Friday, August 3, 2012

Seedraising Workshop at Purple Pear Organics

We picked up a friend and headed out for Anambah, a suburb bordered by the Hunter River on the outskirts of Maitland. The farm we are visiting sits on the boundary between city and country. A brand new 'homemakers' center sits next door, Maitland airport is their other neighbour. A housing estate is slowly enveloping the surrounding hills. We spot the sign: Purple Pear Organics.

Rolling up the tree lined drive we a are greeted by a flock of white geese patrolling the yard. Today's classroom is a large open shed, the walls adorned with farming implements and tools, already bustling with members of the Hunter Organic Growers Society (HOGS). Each seated in their fold up chairs, hats on heads and gardening gloves at the ready. The sun casts a welcome warmth below the tin roof. HOGS have organised today's workshop on seed raising with our hosts Kate and Mark, the entrepreneurs behind this successful example of community assisted agriculture (CSA). 

CSA puts the consumer in direct contact with the producer. Subscribers have an opportunity to know where their food comes from, how it is grown, and who grows it. Mark tells us that they feed 20 families who each commit to a weekly box of produce from the farm. They don't like waste. By selling their produce before they grow it they know precisely what quantity they need to produce. This model seems to share the gluts and losses more equitably. This season they received a poor batch of onion seeds. None germinated, therefore, Kate laments, no one will receive onions this winter. But things must weigh out, as they have a long waiting list of families and are planning to more than double their production very soon.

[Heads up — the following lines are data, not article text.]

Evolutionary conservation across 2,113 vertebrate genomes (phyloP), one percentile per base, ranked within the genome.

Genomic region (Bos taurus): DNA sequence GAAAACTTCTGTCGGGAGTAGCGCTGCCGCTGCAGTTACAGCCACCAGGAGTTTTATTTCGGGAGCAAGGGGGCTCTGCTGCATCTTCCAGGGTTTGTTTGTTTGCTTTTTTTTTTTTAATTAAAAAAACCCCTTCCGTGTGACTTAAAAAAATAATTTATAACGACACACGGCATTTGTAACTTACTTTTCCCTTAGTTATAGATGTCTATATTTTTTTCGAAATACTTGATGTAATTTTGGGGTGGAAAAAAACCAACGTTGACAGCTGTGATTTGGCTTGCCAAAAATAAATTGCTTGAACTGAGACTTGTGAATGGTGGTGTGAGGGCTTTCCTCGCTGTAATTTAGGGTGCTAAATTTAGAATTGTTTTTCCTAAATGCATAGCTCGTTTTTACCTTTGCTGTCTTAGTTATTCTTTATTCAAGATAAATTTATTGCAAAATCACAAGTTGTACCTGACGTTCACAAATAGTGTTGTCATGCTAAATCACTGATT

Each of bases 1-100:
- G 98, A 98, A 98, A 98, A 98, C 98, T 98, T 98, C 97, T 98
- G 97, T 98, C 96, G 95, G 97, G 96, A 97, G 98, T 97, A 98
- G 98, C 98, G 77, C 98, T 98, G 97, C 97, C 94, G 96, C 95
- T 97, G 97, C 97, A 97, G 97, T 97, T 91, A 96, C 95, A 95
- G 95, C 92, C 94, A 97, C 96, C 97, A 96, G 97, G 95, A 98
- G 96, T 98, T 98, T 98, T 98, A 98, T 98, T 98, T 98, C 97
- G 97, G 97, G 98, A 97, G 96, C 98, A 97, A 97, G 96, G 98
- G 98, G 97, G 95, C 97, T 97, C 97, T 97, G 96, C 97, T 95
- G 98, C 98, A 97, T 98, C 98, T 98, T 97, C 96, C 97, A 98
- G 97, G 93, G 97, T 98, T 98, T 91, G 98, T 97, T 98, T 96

A light plane circles into land, disappearing below the horizon. We head for the mandala garden. Kate is the farm's seed raiser. It's cheaper than buying seedlings she tells us. Mark mentions the challenges of reaping a profitable income from their small scale operation, despite selling direct to the consumer. For the economics to be at the ideal, Kate would need to sow seeds at some incredible speed. I wonder at how much large scale farming operations play a role in pushing small farms out of the market. Not to mention the ongoing saga of the supermarket price wars. Being in the sunshine on a winters day makes for a rather nice office, but it's still a business, the economics need to be managed carefully. 

A bessa block glasshouse stands in the corner of the market garden. A row of pines create a wind break to the west. All the trees on the farm were planted by Mark and Kate. This left them with a pile of black tree tubes. Everything has a potential for re-use at Purple Pear. We are presented with a styrofoam box cut in half on the horizontal, filled with tree tubes that have have also been cut in half. A simple home made seedling tray. These are used for the second stage of seed raising. Seeds are densely sown into small punnets. When the first two leaves emerge, the seedlings are planted into the individual tubes of the tray. See below for a step by step: